My first trip of many to the World War II Manzanar concentration camp site occurred in the spring of 1972. On that occasion I accompanied my California State University, Fullerton, Nisei colleague, Kinji Yada, on his personal pilgrimage to the place in eastern California’s Owens Valley where, as a young teenager in 1942, the U.S. government had imprisoned him and his family “for the duration” and to which he had not returned since his 1945 departure.
Four decades later, in May 2011, I found myself again in the Manzanar vicinity to attend a Manzanar National Historic Site ranger’s retirement party held in an Independence park. There I met Hank Umemoto, the author of the volume under review. When he disclosed that he had entered Manzanar at 13, I asked if perhaps he had known Kinji Yada, whom I regarded as “my best friend.” Startled, Hank sputtered, “At Manzanar Kinji was my best friend. Moreover, we were in the Army together in post-Occupied Japan, and later I was his best man at his wedding to a Japanese woman.” I discovered, too, that Hank’s Sansei daughter was Karen Umemoto, an urban and regional planning professor at the University of Hawai‘i with a UCLA background in Asian American studies, and that her Sansei husband was Brian Niiya, a scholar-journalist then preparing to edit an online Japanese American history encyclopedia for the Seattle-based Densho organization.
What Umemoto did not reveal was that he was finishing a book rooted in his three Manzanar years. This I found out somewhat later when Niiya informed me that Heyday was publishing his father-in-law’s book. Maintaining that Umemoto is a great storyteller, he extolled his autobiographical manuscript as manifest evidence. “But Hank,” cautioned Niiya, “is among those Nisei who has little to say bad about his wartime camp experiences.” Hearing Niiya’s appraisal of Umemoto’s narrative, and reflecting upon how his caveat about his outlook on camp seemingly applied as well to Yada and many others of my acquaintance in their common Nisei age group, I eagerly anticipated reading “Manzanar to Mount Whitney.”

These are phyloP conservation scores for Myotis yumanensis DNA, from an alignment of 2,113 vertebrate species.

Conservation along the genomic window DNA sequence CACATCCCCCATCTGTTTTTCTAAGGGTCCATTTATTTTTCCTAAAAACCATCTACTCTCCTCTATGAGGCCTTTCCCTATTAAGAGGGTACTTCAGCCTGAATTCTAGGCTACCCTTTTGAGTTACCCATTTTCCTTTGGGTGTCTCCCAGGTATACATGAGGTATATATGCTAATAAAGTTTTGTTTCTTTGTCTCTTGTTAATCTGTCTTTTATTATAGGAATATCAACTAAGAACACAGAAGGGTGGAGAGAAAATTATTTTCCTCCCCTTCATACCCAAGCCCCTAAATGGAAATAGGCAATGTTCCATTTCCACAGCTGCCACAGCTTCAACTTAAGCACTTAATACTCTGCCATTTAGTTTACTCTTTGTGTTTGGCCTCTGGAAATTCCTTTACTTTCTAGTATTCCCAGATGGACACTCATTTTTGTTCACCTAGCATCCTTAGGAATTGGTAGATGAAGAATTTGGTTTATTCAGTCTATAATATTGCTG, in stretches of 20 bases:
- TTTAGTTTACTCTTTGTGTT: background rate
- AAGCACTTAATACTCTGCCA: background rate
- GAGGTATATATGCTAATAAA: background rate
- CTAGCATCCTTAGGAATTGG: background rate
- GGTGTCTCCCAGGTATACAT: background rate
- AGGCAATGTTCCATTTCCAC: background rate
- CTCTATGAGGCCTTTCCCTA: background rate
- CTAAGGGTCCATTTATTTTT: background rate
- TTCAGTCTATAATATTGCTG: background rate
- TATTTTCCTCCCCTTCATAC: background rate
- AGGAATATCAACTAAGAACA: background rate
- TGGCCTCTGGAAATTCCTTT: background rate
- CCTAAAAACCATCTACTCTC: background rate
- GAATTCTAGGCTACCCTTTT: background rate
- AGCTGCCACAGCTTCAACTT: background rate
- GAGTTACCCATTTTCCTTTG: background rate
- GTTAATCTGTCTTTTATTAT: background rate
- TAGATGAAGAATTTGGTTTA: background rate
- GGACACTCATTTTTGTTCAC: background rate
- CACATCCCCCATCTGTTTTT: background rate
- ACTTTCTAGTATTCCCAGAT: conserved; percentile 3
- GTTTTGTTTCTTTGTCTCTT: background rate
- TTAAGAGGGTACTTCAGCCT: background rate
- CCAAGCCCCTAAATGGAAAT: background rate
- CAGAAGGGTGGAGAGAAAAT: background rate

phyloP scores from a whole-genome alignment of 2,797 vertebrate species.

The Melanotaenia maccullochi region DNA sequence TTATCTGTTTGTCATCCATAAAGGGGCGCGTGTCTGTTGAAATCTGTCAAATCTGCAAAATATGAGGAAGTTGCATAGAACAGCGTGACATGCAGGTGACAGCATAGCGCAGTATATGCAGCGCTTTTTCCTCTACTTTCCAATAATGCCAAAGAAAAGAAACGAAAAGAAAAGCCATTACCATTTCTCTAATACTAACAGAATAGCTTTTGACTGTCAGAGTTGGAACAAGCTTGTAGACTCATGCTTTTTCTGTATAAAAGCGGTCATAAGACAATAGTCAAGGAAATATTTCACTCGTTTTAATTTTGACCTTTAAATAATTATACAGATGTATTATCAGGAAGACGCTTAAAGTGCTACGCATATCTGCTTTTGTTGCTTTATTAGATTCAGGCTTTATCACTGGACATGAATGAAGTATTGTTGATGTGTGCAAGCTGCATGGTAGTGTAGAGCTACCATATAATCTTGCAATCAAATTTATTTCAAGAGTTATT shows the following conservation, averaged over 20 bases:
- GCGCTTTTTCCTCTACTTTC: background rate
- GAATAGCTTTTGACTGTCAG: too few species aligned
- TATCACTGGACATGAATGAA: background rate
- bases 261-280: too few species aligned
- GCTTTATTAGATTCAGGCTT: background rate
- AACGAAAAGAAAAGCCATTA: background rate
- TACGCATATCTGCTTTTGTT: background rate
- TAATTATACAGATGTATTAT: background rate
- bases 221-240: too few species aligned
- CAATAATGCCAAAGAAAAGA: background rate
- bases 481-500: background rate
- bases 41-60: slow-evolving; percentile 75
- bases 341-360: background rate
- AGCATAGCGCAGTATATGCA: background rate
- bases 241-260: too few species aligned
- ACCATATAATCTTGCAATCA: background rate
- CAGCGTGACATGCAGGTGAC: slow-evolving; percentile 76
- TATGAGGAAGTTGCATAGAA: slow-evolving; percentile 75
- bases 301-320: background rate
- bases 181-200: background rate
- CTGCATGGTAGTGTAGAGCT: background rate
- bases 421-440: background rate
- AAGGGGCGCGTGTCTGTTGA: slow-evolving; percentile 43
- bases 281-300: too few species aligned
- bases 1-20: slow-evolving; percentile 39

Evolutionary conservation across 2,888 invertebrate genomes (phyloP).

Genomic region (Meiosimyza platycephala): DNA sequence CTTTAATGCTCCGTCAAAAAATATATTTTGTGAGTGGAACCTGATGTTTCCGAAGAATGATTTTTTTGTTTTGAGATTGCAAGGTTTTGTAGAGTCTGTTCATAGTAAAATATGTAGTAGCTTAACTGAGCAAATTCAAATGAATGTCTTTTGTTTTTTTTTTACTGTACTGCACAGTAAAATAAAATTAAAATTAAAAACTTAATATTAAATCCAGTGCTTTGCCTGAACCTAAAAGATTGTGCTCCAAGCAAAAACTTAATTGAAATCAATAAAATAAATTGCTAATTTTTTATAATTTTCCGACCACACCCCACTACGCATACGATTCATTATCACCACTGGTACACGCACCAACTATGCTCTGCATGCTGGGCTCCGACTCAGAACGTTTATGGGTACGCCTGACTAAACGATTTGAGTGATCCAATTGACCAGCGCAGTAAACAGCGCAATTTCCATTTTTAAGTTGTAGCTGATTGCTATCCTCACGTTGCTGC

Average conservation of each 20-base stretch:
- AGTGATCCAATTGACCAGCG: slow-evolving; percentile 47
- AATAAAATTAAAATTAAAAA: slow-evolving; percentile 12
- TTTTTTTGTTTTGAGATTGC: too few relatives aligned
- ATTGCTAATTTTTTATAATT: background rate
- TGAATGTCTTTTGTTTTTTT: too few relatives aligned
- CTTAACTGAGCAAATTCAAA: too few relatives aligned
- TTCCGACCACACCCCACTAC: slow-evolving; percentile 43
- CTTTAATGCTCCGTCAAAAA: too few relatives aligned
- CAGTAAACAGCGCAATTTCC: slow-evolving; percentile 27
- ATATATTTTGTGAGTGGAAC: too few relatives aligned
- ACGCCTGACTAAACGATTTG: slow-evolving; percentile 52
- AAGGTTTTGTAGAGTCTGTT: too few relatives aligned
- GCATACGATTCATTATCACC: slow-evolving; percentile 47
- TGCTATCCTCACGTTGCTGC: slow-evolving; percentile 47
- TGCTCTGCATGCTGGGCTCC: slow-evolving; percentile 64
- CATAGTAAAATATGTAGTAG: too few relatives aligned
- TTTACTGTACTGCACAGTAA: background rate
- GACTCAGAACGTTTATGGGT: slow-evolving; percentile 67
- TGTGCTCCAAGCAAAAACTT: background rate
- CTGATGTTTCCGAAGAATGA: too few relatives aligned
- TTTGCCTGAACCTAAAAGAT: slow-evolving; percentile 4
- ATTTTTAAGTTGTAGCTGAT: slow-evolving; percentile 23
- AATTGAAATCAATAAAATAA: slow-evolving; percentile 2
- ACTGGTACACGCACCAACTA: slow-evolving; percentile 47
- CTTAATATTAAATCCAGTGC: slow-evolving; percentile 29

Having now read the book, let me emphatically affirm Umemoto’s extraordinary flair for relating true-life stories. His typically unflinching and often quite witty accounts cover the full extent of the author’s taxing and intriguing lifetime, from his pre-World War II childhood in the Sacramento-area California farm community of Florin, through his present-day retirement in suburban Los Angeles County. Along the way, he recounts his late wartime short-term leave from Manzanar (with several 16-year-old Nisei buddies) to secure remunerative agricultural labor (and taste personal liberation) close by the Central California inland port city of Stockton, his immediate postwar resettlement experience in Los Angeles’ transitional Nihonmachi, his Korean War-era Military Intelligence Service duty in Tokyo, and his Cold War and beyond Southern California pursuit of gainful employment, advanced education, and individual and family enhancement.
What strikes me as the most significant of Umemoto’s several story strands for fashioning a new and richer narrative for Japanese American history is his palpable representation of the precarious existence undergone by Nikkei resettlers during the still greatly understudied “after camp” period. Less satisfying in this same regard is Umemoto’s strand treating his Tokyo army experience. Since he was stationed in this metropolitan nerve center right after Japan regained its national sovereignty, it is unfortunate that Umemoto not only neglects a fortuitous opportunity to paint a miniature portrait of that nation’s state of affairs at this critical juncture, but also ignores a chance to offer readers a personal perspective on the transnational role Japanese Americans played in relation to this situation.